By Howard Jones

Do we need yet another book on climate change, in particular, on global warming? Well it seems that indeed we do, as the message is still not getting across to enough people. One or two unusually cold winters in Britain and America and people are all too eager to believe that global warming is a fiction - a right-wing plot to prevent industrialisation of underdeveloped countries, a left-wing plot to destroy American capitalism, or simply a plot by puritanical religious fanatics to curb our hedonistic lifestyles. The melting of both polar icecaps and the majority of glaciers around the world (a very few are increasing in size), the flooding of low-lying Pacific islands through increase in sea level, the increase in frequency and severity of tropical storms and of forest fires in Australia are all conveniently ignored by those whom Monbiot describes as constituting The Denial Industry. Thus Peter Hitchens of The Mail on Sunday and brother of Christopher (`God is not Great') Hitchins said in 2001: `The greenhouse effect probably doesn't exist. There is as yet no evidence for it' - there was then and there is even more now. The majority of informed scientific opinion (yes, there are dissenters) is that the global climate is changing and that human activity is the greatest contributor, both directly and indirectly (through the increased rearing of animals, for example). George Monbiot is an investigative journalist at The Guardian newspaper.

Monbiot systematically explores the main factors contributing to emission of greenhouse gases and what we can do to halt and even try to reverse this destructive trend. After an Introduction on The Failure of Good Intentions, he uses the story of Faust's pact with the devil for a life of power and pleasure as a metaphor for our pact with Gaia for a life of hedonism, exploiting Nature's treasures. Using reputable (though not always utterly uncontroversial) data, in successive chapters Monbiot explores the wastage of energy from inadequately insulated homes, an assessment of how much energy we can generate from renewable sources, how to better organise our transport system by road, rail and air so as to minimise pollution and toxic gas emission, how local or Internet shopping can be used to reduce trips by car to the supermarket, how supervised `walking crocodiles' of children can be used to safely get children from home to school and back without the congestive chaos of cars and buses, and many more suggestions.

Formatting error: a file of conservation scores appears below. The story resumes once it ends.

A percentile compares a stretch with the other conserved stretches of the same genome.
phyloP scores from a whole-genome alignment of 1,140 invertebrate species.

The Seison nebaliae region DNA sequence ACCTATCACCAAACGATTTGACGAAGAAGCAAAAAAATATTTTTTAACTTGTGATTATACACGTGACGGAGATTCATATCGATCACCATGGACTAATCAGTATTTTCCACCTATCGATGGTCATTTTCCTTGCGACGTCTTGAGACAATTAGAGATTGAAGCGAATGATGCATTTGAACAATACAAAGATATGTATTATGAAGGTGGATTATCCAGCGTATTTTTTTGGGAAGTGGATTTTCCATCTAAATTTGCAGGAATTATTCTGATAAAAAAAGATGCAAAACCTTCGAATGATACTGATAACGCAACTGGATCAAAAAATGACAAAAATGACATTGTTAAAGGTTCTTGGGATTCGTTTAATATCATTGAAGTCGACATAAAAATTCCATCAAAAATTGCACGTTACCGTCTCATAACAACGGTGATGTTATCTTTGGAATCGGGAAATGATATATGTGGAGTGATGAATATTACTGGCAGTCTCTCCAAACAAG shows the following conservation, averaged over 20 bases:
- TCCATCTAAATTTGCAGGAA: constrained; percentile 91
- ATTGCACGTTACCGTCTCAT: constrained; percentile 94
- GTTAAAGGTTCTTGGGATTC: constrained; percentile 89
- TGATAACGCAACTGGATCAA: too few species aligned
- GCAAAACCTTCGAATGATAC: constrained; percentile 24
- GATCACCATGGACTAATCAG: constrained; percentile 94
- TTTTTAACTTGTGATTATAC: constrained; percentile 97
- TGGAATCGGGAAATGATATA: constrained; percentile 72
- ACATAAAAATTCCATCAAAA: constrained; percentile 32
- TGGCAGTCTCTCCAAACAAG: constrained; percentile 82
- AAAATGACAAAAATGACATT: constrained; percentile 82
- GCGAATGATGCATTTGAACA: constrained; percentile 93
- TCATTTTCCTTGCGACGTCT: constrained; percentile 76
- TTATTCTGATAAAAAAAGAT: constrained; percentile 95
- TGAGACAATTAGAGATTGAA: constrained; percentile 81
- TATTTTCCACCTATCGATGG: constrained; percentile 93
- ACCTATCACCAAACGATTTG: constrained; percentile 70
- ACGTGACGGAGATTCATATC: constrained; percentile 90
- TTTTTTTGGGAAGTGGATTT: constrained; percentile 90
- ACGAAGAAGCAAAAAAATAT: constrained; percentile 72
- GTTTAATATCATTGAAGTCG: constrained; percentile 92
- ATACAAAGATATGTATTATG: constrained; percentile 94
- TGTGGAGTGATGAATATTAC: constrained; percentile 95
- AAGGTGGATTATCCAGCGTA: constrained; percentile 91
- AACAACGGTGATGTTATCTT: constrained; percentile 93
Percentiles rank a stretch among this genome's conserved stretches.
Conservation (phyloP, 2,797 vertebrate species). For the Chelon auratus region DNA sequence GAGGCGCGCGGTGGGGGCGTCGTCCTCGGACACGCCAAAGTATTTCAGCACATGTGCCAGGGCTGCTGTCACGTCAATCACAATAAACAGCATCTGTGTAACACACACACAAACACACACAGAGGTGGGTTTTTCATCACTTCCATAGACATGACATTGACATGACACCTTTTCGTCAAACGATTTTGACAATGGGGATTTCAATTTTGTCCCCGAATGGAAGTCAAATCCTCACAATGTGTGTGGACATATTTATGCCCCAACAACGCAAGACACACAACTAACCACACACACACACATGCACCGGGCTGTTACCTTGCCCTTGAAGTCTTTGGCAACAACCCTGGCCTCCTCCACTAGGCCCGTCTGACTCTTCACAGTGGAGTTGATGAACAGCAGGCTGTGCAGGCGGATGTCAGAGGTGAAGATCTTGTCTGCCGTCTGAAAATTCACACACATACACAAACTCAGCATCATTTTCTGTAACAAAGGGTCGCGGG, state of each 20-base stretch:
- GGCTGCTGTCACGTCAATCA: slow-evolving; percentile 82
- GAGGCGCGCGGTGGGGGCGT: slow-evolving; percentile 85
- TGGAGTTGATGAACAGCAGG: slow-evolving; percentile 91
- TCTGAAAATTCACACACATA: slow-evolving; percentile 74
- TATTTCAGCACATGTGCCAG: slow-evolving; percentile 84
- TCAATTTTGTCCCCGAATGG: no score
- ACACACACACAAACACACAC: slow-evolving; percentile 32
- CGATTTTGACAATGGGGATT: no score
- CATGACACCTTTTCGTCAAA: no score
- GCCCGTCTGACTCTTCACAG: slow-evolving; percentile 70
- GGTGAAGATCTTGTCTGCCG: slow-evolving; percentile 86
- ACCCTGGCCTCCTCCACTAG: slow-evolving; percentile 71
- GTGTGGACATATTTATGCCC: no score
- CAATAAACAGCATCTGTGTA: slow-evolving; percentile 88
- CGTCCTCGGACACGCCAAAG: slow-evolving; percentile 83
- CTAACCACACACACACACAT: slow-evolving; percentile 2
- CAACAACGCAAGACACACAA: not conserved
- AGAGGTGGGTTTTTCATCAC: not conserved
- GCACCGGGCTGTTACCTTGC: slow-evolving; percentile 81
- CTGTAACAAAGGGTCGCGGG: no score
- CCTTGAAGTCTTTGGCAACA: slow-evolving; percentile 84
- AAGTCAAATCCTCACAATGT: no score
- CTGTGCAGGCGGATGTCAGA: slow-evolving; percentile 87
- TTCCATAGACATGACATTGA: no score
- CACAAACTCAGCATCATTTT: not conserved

At the end of the book, there are a couple of pages of organisations in Britain devoted to studying and reducing climate change (as far as that is within our power), and forty pages of Notes and references, as well as a rather short Index (given the mass of data in this book). There is a wealth of reliable information here and this is one of several books that should be on everyone's reading (and action!) list, especially in Britain, for whom it is most relevant.

Dr Howard A. Jones is the author of The Thoughtful Guide to God (2006) and The Tao of Holism (2008), both published by O Books of Winchester, UK.

Outgrowing the Earth: The Food Security Challenge in an Age of Falling Water Tables and Rising Temperatures
The Last Hours of Ancient Sunlight: Waking Up to Personal and Global Transformation
Hell and High Water: Climate Change, Hope and the Human Condition
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on 1 December 2008
I think that Heat is unnecessarily alarmist. Asking for a 90% reduction in CO2 emissions by 2030 is simply silly. Monbiot's suggestions about how to go about it are very interesting and are what gives the book its merit. Energy resources are finite and should be conserved; my problem with Heat is that Monbiot has tacked his thesis onto the Global Warming bandwagon but without providing the science. Chapter 1 suggests that we all subscribe to the theory of man made global warming but, since he clearly feels the science to be a 'given', he declines to provide more than a few throwaway remarks. Chapter 2 is given over to 'climate change deniers'. The usual suspects from the Daily Mail and Exxon, but Monbiot does not seem to feel the need to do more than mock their intellectual inadequacies. And I dislike the use of the word 'deniers'; I do not feel that the debate is over about global warming. Monbiot clearly does.
I think it is a shame that the environment lobby today is assumed to go along with the theory of man made global warming - I think it provides distortions and limits legitimate debate; unlike Monbiot I do not prefer nuclear to coal.
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VINE VOICEon 7 July 2008
I have a great deal of admiration for George Monbiot and for his work.

There is a problem for the general non-academic reader with this book, however, since the subject matter demands an earnest approach, complete with minutely researched statistical corroboration. Such worthiness can become daunting and sometimes makes for a slow and difficult read. That is not necessarily a bad thing, of course, but I suspect it might close the book off to the very audience which neeeds to read and absorb it, i.e. the layman.

That said, there is a great deal of value in here; the use of Marlowe's "Dr. Faustus" is a clever but ultimately misplaced leitmotif and the (deliberately?) quirky suggestion that the future of public transport is the coach will be a little diffcult for many to swallow, but those caveats apart, this is one which rewards the effort it demands of the reader.